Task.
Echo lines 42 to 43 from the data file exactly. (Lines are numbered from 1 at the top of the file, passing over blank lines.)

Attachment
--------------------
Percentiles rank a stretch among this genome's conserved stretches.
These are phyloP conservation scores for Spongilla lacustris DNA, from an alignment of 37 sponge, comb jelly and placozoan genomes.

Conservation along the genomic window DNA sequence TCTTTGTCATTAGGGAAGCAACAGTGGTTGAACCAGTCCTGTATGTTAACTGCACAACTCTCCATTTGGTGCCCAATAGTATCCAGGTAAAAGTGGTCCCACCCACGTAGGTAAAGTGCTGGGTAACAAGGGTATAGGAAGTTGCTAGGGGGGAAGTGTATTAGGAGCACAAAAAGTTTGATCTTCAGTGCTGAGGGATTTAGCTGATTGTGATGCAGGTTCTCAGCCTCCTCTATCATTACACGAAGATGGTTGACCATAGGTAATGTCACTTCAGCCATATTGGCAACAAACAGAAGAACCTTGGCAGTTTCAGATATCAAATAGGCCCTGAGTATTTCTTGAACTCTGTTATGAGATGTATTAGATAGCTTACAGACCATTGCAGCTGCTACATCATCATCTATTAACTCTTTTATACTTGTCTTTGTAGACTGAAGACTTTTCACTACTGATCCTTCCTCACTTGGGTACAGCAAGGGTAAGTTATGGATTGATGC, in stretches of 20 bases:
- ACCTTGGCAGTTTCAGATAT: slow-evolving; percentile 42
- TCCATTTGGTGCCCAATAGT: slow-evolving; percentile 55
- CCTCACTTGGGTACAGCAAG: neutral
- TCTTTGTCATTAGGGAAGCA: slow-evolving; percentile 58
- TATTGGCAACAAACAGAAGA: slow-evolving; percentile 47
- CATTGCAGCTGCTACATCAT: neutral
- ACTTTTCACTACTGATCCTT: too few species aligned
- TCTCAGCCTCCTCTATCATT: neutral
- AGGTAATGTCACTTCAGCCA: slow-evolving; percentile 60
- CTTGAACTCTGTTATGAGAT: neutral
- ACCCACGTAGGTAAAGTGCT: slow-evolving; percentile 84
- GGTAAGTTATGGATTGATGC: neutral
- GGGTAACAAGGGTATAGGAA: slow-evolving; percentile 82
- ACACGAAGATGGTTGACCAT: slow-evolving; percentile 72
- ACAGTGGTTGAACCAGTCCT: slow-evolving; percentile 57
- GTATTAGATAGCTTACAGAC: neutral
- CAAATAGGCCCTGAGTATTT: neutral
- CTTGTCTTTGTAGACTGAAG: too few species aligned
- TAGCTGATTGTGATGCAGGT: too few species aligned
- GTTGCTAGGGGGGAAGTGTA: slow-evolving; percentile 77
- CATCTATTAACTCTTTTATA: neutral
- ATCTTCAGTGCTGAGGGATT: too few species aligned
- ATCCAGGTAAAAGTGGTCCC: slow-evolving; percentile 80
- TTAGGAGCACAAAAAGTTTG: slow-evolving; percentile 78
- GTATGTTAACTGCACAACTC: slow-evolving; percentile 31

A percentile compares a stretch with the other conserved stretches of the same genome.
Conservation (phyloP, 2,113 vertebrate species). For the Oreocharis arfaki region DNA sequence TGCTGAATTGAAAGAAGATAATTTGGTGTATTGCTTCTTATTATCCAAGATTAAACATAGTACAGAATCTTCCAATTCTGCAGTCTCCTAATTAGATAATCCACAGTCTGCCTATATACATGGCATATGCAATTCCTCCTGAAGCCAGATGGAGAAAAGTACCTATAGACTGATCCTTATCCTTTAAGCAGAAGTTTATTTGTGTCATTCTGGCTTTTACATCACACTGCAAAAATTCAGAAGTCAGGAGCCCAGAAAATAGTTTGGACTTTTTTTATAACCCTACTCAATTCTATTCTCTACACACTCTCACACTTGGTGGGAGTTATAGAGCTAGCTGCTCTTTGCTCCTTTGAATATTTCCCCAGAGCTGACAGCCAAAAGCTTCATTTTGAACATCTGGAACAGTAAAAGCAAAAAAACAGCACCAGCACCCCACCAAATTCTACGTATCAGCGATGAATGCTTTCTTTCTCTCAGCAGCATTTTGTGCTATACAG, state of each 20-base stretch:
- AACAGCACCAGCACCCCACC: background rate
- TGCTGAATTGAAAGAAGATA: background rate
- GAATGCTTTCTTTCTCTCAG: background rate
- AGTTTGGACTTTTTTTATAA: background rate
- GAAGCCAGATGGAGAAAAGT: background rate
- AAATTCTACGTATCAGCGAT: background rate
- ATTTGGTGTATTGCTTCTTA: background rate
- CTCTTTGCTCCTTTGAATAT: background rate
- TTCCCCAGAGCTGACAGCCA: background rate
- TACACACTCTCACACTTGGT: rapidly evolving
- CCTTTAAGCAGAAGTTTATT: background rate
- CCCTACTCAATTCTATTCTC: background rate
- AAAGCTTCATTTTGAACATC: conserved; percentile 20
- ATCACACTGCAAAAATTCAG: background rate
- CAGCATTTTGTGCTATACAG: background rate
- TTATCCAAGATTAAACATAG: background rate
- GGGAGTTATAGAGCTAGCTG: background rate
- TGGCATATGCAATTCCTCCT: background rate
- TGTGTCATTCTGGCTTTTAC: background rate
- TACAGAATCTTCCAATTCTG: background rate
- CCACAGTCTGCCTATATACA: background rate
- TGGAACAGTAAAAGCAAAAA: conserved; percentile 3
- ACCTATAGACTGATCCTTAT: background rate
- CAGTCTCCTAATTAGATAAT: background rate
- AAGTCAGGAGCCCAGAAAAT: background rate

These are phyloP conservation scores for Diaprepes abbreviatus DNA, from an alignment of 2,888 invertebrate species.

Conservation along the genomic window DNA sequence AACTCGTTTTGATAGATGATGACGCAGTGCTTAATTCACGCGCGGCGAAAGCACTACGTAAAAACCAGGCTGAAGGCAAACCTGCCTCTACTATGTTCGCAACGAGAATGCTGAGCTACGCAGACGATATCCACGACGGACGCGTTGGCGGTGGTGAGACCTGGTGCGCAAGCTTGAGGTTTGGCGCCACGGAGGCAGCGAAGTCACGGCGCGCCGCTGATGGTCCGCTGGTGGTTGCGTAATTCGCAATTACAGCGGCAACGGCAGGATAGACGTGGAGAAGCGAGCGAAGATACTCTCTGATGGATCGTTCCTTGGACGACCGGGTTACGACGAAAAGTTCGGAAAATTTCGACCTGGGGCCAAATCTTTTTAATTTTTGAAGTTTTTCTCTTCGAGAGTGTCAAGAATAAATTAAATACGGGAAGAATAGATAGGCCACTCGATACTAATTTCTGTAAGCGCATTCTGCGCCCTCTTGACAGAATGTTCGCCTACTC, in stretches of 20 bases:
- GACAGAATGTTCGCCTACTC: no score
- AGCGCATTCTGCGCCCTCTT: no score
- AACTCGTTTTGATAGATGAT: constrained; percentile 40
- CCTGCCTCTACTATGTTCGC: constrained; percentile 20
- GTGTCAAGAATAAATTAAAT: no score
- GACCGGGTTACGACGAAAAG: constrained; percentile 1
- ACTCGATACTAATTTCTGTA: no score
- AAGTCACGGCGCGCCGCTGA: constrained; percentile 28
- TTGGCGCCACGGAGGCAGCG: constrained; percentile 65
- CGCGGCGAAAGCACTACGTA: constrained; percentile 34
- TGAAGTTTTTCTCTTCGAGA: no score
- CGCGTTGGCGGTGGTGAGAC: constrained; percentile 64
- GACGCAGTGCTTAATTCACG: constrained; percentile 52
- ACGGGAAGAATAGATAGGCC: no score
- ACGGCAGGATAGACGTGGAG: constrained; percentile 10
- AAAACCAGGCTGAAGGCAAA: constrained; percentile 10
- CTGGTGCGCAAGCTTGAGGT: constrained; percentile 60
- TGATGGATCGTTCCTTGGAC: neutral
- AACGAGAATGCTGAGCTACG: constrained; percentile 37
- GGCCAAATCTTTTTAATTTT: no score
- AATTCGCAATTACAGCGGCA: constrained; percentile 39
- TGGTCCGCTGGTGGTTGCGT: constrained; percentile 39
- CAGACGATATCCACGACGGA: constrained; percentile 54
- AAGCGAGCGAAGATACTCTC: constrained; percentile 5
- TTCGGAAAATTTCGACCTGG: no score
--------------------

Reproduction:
- CCCTACTCAATTCTATTCTC: background rate
- AAAGCTTCATTTTGAACATC: conserved; percentile 20